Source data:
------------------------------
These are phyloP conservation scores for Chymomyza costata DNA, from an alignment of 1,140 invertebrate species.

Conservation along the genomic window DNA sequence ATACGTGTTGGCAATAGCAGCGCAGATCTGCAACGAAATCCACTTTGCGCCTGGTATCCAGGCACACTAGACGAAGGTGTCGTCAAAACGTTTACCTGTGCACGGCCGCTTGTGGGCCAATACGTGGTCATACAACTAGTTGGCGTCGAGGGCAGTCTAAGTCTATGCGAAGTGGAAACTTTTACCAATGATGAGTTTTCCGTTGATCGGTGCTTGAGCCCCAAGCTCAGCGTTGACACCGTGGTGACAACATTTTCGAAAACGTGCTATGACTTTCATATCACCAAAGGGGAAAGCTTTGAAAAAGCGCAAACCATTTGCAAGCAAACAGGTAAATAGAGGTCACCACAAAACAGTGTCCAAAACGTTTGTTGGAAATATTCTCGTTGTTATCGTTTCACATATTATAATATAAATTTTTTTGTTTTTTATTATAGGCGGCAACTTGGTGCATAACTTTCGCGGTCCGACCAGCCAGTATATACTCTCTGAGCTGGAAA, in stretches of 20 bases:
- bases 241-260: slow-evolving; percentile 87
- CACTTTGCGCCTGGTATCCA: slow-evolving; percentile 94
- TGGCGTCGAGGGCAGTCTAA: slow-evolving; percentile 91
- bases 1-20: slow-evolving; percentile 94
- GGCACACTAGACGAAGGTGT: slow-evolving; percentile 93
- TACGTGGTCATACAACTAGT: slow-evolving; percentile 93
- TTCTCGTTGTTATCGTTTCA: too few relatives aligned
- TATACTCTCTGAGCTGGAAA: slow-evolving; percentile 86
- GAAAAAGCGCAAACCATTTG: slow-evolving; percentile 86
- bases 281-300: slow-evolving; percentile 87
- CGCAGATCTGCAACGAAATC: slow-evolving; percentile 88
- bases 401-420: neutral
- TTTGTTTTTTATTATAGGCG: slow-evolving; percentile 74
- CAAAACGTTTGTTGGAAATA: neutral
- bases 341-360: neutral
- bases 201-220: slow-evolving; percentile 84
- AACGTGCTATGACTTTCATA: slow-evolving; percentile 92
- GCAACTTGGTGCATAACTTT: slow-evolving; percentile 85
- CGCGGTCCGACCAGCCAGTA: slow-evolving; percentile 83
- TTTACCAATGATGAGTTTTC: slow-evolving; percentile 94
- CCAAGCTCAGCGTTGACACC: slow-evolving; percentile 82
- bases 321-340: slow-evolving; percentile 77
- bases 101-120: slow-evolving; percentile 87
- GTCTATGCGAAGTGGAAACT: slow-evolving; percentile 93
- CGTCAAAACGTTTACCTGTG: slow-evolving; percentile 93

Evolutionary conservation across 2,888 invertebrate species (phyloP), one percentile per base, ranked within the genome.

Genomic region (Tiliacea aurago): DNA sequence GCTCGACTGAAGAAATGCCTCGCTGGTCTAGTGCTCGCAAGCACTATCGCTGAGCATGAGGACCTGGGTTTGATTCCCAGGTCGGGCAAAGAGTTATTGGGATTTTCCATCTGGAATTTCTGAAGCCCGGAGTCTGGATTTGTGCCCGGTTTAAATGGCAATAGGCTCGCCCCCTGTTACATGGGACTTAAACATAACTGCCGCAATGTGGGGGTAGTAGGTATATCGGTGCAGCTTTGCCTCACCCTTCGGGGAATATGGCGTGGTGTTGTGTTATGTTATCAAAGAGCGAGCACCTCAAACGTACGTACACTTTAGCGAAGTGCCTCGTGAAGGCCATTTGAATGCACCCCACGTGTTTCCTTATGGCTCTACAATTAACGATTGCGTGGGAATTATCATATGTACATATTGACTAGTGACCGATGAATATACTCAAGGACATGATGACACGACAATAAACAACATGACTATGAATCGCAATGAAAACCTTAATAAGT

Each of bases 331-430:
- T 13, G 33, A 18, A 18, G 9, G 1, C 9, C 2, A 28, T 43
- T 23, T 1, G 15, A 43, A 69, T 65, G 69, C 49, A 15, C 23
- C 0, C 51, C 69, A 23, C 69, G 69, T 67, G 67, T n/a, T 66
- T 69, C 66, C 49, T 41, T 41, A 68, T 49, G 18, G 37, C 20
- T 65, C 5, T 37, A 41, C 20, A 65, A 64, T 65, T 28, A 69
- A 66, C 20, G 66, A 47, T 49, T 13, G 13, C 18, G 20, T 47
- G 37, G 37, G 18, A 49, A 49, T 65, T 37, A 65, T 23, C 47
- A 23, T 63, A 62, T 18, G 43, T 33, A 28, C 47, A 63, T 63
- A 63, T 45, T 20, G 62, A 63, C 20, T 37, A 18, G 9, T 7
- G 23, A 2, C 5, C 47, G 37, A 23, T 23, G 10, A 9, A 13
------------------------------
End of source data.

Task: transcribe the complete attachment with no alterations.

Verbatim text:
These are phyloP conservation scores for Chymomyza costata DNA, from an alignment of 1,140 invertebrate species.

Conservation along the genomic window DNA sequence ATACGTGTTGGCAATAGCAGCGCAGATCTGCAACGAAATCCACTTTGCGCCTGGTATCCAGGCACACTAGACGAAGGTGTCGTCAAAACGTTTACCTGTGCACGGCCGCTTGTGGGCCAATACGTGGTCATACAACTAGTTGGCGTCGAGGGCAGTCTAAGTCTATGCGAAGTGGAAACTTTTACCAATGATGAGTTTTCCGTTGATCGGTGCTTGAGCCCCAAGCTCAGCGTTGACACCGTGGTGACAACATTTTCGAAAACGTGCTATGACTTTCATATCACCAAAGGGGAAAGCTTTGAAAAAGCGCAAACCATTTGCAAGCAAACAGGTAAATAGAGGTCACCACAAAACAGTGTCCAAAACGTTTGTTGGAAATATTCTCGTTGTTATCGTTTCACATATTATAATATAAATTTTTTTGTTTTTTATTATAGGCGGCAACTTGGTGCATAACTTTCGCGGTCCGACCAGCCAGTATATACTCTCTGAGCTGGAAA, in stretches of 20 bases:
- bases 241-260: slow-evolving; percentile 87
- CACTTTGCGCCTGGTATCCA: slow-evolving; percentile 94
- TGGCGTCGAGGGCAGTCTAA: slow-evolving; percentile 91
- bases 1-20: slow-evolving; percentile 94
- GGCACACTAGACGAAGGTGT: slow-evolving; percentile 93
- TACGTGGTCATACAACTAGT: slow-evolving; percentile 93
- TTCTCGTTGTTATCGTTTCA: too few relatives aligned
- TATACTCTCTGAGCTGGAAA: slow-evolving; percentile 86
- GAAAAAGCGCAAACCATTTG: slow-evolving; percentile 86
- bases 281-300: slow-evolving; percentile 87
- CGCAGATCTGCAACGAAATC: slow-evolving; percentile 88
- bases 401-420: neutral
- TTTGTTTTTTATTATAGGCG: slow-evolving; percentile 74
- CAAAACGTTTGTTGGAAATA: neutral
- bases 341-360: neutral
- bases 201-220: slow-evolving; percentile 84
- AACGTGCTATGACTTTCATA: slow-evolving; percentile 92
- GCAACTTGGTGCATAACTTT: slow-evolving; percentile 85
- CGCGGTCCGACCAGCCAGTA: slow-evolving; percentile 83
- TTTACCAATGATGAGTTTTC: slow-evolving; percentile 94
- CCAAGCTCAGCGTTGACACC: slow-evolving; percentile 82
- bases 321-340: slow-evolving; percentile 77
- bases 101-120: slow-evolving; percentile 87
- GTCTATGCGAAGTGGAAACT: slow-evolving; percentile 93
- CGTCAAAACGTTTACCTGTG: slow-evolving; percentile 93

Evolutionary conservation across 2,888 invertebrate species (phyloP), one percentile per base, ranked within the genome.

Genomic region (Tiliacea aurago): DNA sequence GCTCGACTGAAGAAATGCCTCGCTGGTCTAGTGCTCGCAAGCACTATCGCTGAGCATGAGGACCTGGGTTTGATTCCCAGGTCGGGCAAAGAGTTATTGGGATTTTCCATCTGGAATTTCTGAAGCCCGGAGTCTGGATTTGTGCCCGGTTTAAATGGCAATAGGCTCGCCCCCTGTTACATGGGACTTAAACATAACTGCCGCAATGTGGGGGTAGTAGGTATATCGGTGCAGCTTTGCCTCACCCTTCGGGGAATATGGCGTGGTGTTGTGTTATGTTATCAAAGAGCGAGCACCTCAAACGTACGTACACTTTAGCGAAGTGCCTCGTGAAGGCCATTTGAATGCACCCCACGTGTTTCCTTATGGCTCTACAATTAACGATTGCGTGGGAATTATCATATGTACATATTGACTAGTGACCGATGAATATACTCAAGGACATGATGACACGACAATAAACAACATGACTATGAATCGCAATGAAAACCTTAATAAGT

Each of bases 331-430:
- T 13, G 33, A 18, A 18, G 9, G 1, C 9, C 2, A 28, T 43
- T 23, T 1, G 15, A 43, A 69, T 65, G 69, C 49, A 15, C 23
- C 0, C 51, C 69, A 23, C 69, G 69, T 67, G 67, T n/a, T 66
- T 69, C 66, C 49, T 41, T 41, A 68, T 49, G 18, G 37, C 20
- T 65, C 5, T 37, A 41, C 20, A 65, A 64, T 65, T 28, A 69
- A 66, C 20, G 66, A 47, T 49, T 13, G 13, C 18, G 20, T 47
- G 37, G 37, G 18, A 49, A 49, T 65, T 37, A 65, T 23, C 47
- A 23, T 63, A 62, T 18, G 43, T 33, A 28, C 47, A 63, T 63
- A 63, T 45, T 20, G 62, A 63, C 20, T 37, A 18, G 9, T 7
- G 23, A 2, C 5, C 47, G 37, A 23, T 23, G 10, A 9, A 13